1. I have to laugh: China’s one-child-policy devalued girls in favor of boys. Now the boys are grown up, and guess what they miss? There are a lot of lonely hearts in China’s top-tier cities (the imbalance between the two causes more choosiness and wishful thinking). China is missing more than 60 million girls. Urban girls are being choosy, bride prices are rising, girls are being imported from neighboring countries. In the long run, this sort of thing will almost certainly sort out demographically, but it’ll take time and pain. In the meantime, it will impact churches who want to help believers marry believers. (This isn’t quite the same situation as Korea’s in, where they may be in a downward spiral that’s very difficult to get out of.)
2. Persecution has generally been declining around the world: I hypothesize that, in the age of the Internet, authoritarians find it easier to regulate or imprison than to get the bad rep of killing Christians. (I note that killings spike when the Internet is turned off.) The one place where we hear of ‘persecution is rising sharply’ is in the context of religious violence and warfare. I’m not really sure I’d call this ‘persecution’ per se—really, over the past several decades, most ‘persecution’ has been in the context of warfare (Iraq, Syria, Sudan, Somalia, C A Republic, etc)—but there are clearly martyrs being made (depending, of course, one one’s definition of a martyr). The rise in violence in Burkina Faso is the latest example.
3. “The world as 100 Christians” is one of the diagrams I helped work on during the “in-person work week” I spent with CSGC working on the World Christian Encyclopedia. The bit I helped with was a very early draft (I’m no top-flight graphic artist). It was great to see the final version that has been published.
4. “The 100 most spoken languages in the world” is a concise infographic of data out of the latest Ethnologue. While a lot of languages are becoming extinct, there are far more commonly spoken languages than just the top 6 official UN languages. Any evangelistic or discipleship resource or effort that aspires to global coverage will eventually have to consider all of these languages, not just one or two.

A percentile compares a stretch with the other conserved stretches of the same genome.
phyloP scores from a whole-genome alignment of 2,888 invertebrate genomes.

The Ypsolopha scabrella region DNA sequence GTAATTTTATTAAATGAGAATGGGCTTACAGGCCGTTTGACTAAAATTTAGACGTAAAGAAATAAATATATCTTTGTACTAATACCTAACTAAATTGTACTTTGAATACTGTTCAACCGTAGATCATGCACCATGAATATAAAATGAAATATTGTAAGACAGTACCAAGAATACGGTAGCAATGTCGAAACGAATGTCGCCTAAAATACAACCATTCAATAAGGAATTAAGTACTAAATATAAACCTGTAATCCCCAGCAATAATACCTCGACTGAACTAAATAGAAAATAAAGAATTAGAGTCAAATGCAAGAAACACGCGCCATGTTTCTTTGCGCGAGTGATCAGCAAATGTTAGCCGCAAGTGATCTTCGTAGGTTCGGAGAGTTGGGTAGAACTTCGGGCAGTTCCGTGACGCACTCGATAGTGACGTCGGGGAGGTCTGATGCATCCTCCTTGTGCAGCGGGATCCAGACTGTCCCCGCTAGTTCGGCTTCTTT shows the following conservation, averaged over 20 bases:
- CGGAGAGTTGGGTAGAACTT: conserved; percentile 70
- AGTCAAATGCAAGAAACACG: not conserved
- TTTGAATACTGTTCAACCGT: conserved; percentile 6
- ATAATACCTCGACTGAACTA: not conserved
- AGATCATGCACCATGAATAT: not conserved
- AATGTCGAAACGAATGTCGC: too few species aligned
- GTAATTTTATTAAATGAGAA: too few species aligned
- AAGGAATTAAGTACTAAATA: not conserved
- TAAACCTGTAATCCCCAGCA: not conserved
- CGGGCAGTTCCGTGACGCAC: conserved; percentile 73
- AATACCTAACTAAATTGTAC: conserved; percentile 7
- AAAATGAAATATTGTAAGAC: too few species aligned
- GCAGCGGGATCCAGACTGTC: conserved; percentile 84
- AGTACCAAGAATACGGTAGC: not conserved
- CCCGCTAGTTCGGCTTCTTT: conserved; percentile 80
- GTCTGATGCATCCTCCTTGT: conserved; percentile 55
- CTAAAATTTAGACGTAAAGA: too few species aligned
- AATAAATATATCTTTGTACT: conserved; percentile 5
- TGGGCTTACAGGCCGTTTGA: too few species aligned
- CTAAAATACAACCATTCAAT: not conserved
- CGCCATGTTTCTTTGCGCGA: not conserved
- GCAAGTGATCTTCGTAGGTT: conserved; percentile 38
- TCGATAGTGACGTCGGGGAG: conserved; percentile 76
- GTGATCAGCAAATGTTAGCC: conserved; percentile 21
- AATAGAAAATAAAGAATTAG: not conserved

5. I just saw this research: “The Attendance Replacement Postulate.” Early research by Lifeway suggests a generational change in American disposition toward worship service sizes: Boomers preferred large crowds, but Xer/Millennial/GenZ prefer sizes of 300 or less. This suggests that once a service is around 300, any losses (eg Boomers) in service size may be less easily replaced: Xers/Mills/Genz will go somewhere else. Very early research, and I doubt this will actually impact already established megachurches, but may make it harder for other churches to grow beyond the 300-size. Also suggests that X/Mill/Zs would be more predisposed to smaller, more intimate, multiplying, house-church style worship.
6. A fascinating piece on “Why meeting another’s gaze is so powerful.” There’s lots of little things that happen (it’s not just the eyes, for example—it’s also the eye muscles and micro flashes of emotion). An important reminder that when you aren’t in-person, you are missing something like 90% of the communication. Attending conferences, joining in worship together at church, being in small groups, even (I think) doing Zoom calls are important to building relationships and understanding what people really mean.
7. “A police state with an Islamist twist: inside Hifter’s Libya” is a chilling long read from the New York Times. I remember when Qaddafi was kicked out of power, lots of people thought Libya was going to ‘open up.’ Unfortunately, years later, after so much warfare, it’s just as closed (if not more). In Qaddafi’s time there was substantial mission work going on amongst Libyans; in this situation that will be far more difficult and more costly.
8. “How Hindu supremacists are tearing India apart” is another long read, this one from The Guardian. It’s a pretty good survey of the history of the RSS, the BJP, and the rise of Hindu nationalism. It’s depressing, but a reality of what’s happening in India. And while Muslims are the main focus, other religious minorities are being impacted.